John Lautner: Diagramming Vision in Los Angeles

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[Originally published 3rd quarter 2005 in arcCA 05.3, “Drawn Out.”]


John Lautner, Beyer House, detail of drawing.

Author Jon Yoder is completing a doctorate in Critical Studies in Architectural Culture at UCLA. His dissertation takes the ocular-centric projects of John Lautner as lenses through which to focus on issues of experiential and projective vision. Drawing on visual media theory and existential phenomenology, it is the first sustained study of embodied visuality in architecture. He has also worked as an architectural designer with Pei Cobb Freed & Partners, The ZGF Partnership, and SPF:Architects.


By all accounts, Los Angeles architect John Lautner was a poor draftsman. Architect Wes Peters, Lautner’s friend and fellow apprentice with Frank Lloyd Wright at Taliesin, even called him “the most terrible draftsman I ever saw in my life.” Lautner admitted as much: “I took drafting when I was in high school and I couldn’t keep the pencil sharp. I couldn’t make a neat drawing and I knew the typical school, all they do is grade on neat and then to hell with the ideas, and Mr. Wright had ideas so I went for that.” This distinction between neat drawings and substantive ideas is more than the defensive response of a messy student—it reflects a common distaste among Modern architects for what was widely considered to be the superficial pictorialism of the Beaux-Arts tradition. At Taliesin, Lautner purposely used his poor drafting ability to deflect the rendering tasks that apprentices were typically assigned during their tenure with Wright. By consciously focusing on ideas instead of on line weights, Lautner hoped to avoid the lures of mimesis and “paper architecture.”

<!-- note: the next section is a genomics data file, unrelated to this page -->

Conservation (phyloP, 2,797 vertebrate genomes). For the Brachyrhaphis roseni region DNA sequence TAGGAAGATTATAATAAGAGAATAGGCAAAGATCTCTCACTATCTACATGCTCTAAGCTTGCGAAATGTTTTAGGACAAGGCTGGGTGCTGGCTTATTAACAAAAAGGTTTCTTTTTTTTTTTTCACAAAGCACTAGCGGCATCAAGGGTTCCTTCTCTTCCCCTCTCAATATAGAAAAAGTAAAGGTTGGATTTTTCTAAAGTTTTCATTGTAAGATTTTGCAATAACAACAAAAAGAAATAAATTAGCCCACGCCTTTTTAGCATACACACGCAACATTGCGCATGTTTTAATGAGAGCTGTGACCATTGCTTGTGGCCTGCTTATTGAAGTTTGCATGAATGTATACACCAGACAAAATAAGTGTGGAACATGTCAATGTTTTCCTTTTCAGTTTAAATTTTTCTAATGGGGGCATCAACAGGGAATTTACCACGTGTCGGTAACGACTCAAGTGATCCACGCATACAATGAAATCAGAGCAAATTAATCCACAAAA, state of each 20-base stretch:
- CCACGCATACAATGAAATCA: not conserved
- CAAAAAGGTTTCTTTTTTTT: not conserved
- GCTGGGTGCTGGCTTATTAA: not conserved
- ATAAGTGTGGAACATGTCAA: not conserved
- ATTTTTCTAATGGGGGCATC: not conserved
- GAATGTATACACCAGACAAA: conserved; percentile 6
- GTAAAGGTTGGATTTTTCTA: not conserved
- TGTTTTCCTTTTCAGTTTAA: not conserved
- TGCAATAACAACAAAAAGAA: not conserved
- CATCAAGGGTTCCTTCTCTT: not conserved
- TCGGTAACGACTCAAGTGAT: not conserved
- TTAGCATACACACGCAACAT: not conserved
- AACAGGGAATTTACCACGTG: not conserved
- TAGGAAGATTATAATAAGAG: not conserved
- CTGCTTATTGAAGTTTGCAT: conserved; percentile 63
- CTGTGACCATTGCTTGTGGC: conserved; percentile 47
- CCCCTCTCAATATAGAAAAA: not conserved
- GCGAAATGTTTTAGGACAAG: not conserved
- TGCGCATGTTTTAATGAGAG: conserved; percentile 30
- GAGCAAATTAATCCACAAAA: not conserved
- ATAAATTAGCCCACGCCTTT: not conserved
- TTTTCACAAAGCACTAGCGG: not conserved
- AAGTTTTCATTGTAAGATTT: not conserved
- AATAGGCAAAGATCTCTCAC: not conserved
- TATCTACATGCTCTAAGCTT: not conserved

Instead of drafting, he preferred the physical tasks of building. His experience with masonry and pipefitting at Taliesin, coupled with his supervisory work for a building contractor during World War II, gave Lautner a direct feel for construction systems and materials. This knowledge helped him to achieve many ingenious structural solutions throughout his career. In fact, his penchant for structural efficiency and bold concrete forms have led some to align Lautner’s architecture with the work of structural expressionists such as Oscar Niemeyer, Eero Saarinen, and Kenzo Tange. These were, after all, the contemporary architects he most admired.

A closer look at one of Lautner’s seemingly crude drawings, however, reveals a greater concern for program than for construction. His schematic plan for the Beyer House is essentially a programmatic diagram of room functions, furniture arrangements, material notations, site conditions, and viewing angles. Seen as a presentation drawing, it is certainly unpolished, even child-like. But as a working diagram it is actually extremely sophisticated. It contains an enormous amount of information. No mark is superfluous. Every line means something. Of course, many architects of Lautner’s generation employed similar “bubble” diagrams, but few ever managed this level of complexity. And most surrendered what began as curvilinear forms to the rectilinear rationale of the grid during design development. As Lautner fleshed out his designs, however, they often kept their curvaceous character.


John Lautner, Beyer House.

Lautner often began projects by taking a topographic map to the building site and indicating desirable viewpoints and orientations directly on the map. Then, practicing the creative gestation he learned from Wright, he would return to his office and spend days trying to visualize the project. As Lautner explained, “It’s thinking right from scratch and having a major idea, from inside. I’ve never designed a façade in my life.” Although many other architects have made similarly staunch “form follows function” assertions about their inside-out design processes, Lautner’s claim was largely justified. He rarely designed in elevation, diagramming projects instead in plan and section. After meeting with the client to verify program, he would then hand these seemingly rough diagrams to his staff to produce construction drawings under his supervision. His drafters were often surprised at the level of detail and accurate scale in diagrams that initially looked child-like.